So loaded has the issue become for the Indian public and so disgruntled its intelligence and security chiefs that Saturday, March 27, External Affairs Minister S. M. Krishna felt compelled to issue a calming statement: "Well, I think the push is just enough with efforts in regard to the United States. As I said, we have a strategic partner in the United States so I am sure, today or tomorrow, if not today, at least later, I think, we will have our chance to interrogate Headley."
The Indian minister did not sound overly optimistic.
DEBKA-Net-Weekly's counter-terrorism sources report that the Indians also have a serious bone to pick with Islamabad. They are certain the February 26 attack on two hotels in Kabul, in which 10 Indians were killed, was planned and organized by the Pakistani ISI, which has in the past been accused of using Lashkar-e-Taibe on covert missions against Indian targets.
Among the dead were two Indian army majors and eight locals and nationals from other countries. Five Indian army officers were among the wounded. The attackers went for guest houses used by aid workers and singled out the Park Residence rented by the Indian Embassy for its staffers and for Indian personnel employed in development projects in Afghanistan.
On March 2, Saeed Ansari, a spokesman for Afghanistan's intelligence service, disclosed that his agency had evidence that Pakistanis, specifically LeT, were involved in the attacks.
"We are very close to the exact proof and evidence that the attack on the Indian guest house… is not the work of the Afghan Taliban, but this attack was carried out by the Lashkar-e-Toiba network, who are dependent on the Pakistan military."
The Indian Ambassador in Kabul, Jayant Prasad, commented: "It was a 26/11 (Mumbai) type of attack."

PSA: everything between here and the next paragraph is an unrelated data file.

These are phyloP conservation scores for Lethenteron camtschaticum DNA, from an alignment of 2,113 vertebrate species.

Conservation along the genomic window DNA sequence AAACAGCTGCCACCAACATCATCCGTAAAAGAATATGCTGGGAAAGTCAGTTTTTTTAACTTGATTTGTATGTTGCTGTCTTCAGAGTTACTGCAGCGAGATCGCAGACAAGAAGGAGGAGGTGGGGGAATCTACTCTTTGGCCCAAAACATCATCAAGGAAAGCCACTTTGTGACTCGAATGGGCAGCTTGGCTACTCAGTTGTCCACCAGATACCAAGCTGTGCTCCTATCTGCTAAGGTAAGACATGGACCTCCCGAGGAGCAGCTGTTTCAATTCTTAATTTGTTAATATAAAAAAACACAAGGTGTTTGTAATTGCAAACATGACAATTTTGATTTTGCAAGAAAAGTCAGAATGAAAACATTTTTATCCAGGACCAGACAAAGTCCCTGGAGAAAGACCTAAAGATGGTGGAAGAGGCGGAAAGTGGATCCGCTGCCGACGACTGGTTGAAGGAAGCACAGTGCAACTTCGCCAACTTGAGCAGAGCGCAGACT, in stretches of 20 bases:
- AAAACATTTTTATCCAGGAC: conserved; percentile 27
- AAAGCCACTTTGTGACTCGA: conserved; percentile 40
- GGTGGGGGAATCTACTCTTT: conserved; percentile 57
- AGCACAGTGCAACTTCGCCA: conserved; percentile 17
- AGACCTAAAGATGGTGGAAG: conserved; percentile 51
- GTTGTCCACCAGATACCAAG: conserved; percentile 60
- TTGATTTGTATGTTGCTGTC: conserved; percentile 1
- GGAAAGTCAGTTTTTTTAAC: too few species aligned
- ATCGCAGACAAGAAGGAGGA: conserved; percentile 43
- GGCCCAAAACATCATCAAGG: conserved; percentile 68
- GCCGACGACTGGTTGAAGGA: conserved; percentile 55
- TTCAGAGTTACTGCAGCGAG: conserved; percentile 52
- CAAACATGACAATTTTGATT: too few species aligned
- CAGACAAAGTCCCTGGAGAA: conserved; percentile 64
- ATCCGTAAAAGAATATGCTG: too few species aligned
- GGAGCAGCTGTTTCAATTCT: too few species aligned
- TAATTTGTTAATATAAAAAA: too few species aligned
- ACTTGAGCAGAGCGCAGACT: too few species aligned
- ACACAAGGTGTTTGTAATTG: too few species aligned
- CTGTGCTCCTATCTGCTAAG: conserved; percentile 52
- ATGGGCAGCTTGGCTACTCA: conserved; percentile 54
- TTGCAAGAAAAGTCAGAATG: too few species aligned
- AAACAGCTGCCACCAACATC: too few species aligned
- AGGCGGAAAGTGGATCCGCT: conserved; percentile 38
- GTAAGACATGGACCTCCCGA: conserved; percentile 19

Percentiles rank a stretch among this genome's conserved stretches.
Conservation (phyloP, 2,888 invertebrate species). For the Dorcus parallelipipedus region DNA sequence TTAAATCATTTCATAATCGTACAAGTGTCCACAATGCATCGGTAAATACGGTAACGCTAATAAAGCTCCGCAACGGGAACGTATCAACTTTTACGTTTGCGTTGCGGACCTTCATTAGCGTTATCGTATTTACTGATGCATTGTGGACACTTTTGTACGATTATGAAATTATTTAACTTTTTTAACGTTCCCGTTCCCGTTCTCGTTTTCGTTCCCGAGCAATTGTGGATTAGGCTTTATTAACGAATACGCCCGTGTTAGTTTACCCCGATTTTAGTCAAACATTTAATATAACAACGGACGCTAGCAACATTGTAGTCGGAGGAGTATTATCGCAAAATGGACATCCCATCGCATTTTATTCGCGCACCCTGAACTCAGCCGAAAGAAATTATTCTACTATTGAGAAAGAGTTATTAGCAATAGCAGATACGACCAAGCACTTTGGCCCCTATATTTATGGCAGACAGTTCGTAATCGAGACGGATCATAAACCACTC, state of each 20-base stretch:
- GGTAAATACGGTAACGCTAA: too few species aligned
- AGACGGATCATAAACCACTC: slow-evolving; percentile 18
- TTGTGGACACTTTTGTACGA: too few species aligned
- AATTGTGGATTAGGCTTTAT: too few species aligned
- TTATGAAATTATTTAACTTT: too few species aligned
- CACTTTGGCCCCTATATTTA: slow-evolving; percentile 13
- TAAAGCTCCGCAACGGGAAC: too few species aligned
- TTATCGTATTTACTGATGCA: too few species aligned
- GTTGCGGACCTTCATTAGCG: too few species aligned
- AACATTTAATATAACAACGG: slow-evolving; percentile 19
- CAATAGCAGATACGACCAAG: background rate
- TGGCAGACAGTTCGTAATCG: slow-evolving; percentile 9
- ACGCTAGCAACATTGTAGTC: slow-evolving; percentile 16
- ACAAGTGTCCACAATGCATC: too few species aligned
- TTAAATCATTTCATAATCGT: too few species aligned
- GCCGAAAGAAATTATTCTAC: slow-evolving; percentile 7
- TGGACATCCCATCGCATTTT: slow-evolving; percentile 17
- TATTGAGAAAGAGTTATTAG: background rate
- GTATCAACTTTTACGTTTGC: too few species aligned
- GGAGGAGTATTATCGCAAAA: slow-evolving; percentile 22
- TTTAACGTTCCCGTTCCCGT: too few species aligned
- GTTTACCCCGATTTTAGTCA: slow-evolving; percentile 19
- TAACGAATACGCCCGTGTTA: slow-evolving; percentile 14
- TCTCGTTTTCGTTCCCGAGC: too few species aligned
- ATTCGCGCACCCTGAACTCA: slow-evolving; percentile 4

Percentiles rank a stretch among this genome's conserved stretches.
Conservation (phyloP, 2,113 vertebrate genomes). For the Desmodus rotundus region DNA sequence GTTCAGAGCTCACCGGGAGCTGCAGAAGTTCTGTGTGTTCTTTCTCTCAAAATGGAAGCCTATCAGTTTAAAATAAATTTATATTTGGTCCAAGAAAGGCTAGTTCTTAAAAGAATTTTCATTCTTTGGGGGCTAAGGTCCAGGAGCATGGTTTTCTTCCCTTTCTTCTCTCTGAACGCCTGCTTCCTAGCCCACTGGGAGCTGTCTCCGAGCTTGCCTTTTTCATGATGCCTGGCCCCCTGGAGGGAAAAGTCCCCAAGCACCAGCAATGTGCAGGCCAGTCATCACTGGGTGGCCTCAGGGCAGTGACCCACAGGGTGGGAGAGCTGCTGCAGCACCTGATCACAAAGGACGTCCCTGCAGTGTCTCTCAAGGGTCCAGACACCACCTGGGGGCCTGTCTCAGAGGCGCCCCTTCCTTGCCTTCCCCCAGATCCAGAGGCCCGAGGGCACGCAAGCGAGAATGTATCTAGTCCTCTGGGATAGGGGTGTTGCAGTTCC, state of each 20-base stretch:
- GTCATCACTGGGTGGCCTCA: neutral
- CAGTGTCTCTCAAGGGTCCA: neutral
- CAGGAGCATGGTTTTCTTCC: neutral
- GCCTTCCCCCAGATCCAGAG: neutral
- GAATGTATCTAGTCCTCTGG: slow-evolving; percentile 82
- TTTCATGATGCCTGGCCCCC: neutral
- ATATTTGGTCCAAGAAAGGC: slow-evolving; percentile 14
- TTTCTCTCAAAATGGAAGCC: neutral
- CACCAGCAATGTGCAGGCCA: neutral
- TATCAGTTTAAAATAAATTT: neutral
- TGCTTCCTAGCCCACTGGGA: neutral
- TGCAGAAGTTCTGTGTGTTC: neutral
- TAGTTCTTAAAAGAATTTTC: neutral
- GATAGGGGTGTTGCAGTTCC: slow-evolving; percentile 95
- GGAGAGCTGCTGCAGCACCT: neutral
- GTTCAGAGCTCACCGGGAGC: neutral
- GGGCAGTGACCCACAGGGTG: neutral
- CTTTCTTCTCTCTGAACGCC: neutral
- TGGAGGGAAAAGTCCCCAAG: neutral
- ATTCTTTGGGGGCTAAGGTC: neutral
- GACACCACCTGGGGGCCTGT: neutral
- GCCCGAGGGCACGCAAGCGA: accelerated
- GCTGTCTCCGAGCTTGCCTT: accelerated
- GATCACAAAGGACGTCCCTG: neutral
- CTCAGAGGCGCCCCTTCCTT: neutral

Lashkar-e-Taibe chief surfaces to threaten more attacks

DEBKA-Net-Weekly's counter-terrorism sources report that on March 23, Pakistan-based jihadist organizations organized a conference in the town of Kotli in Pakistani Kashmir.
Among the speakers were two prominent jihadist commanders – Syed Salahuddin and Abdul Wahid Kashmiri.
Salahuddin is Supreme Commander of Hizbul Mujahideen, one of the Islamist groups fighting Indian security forces in the Jammu & Kashmir state, and also head of the Muttahida Jihad Council, a network of nearly two dozen Pakistan-based militant organizations.
Wahid Kashmiri is commander of LeT. He surfaced for the first time in a decade at the Kotli meeting to pledge jihad against India and declare: "Mujahideen fighting the Occupation forces in Iraq, Afghanistan, Palestine and Kashmir are fully justified."
Strategic planners in New Delhi are certain more terrorist attacks against Indian targets are on the way and accuse Washington of deliberately turning a blind eye to this volatile situation.
A senior Indian security sources told DEBKA-Net-Weekly's military sources: "Sooner or later, these terror attacks will spark the outbreak of an all-out war between New Delhi and Islamabad. When this war erupts, it will encompass the entire Indian subcontinent, including Pakistan."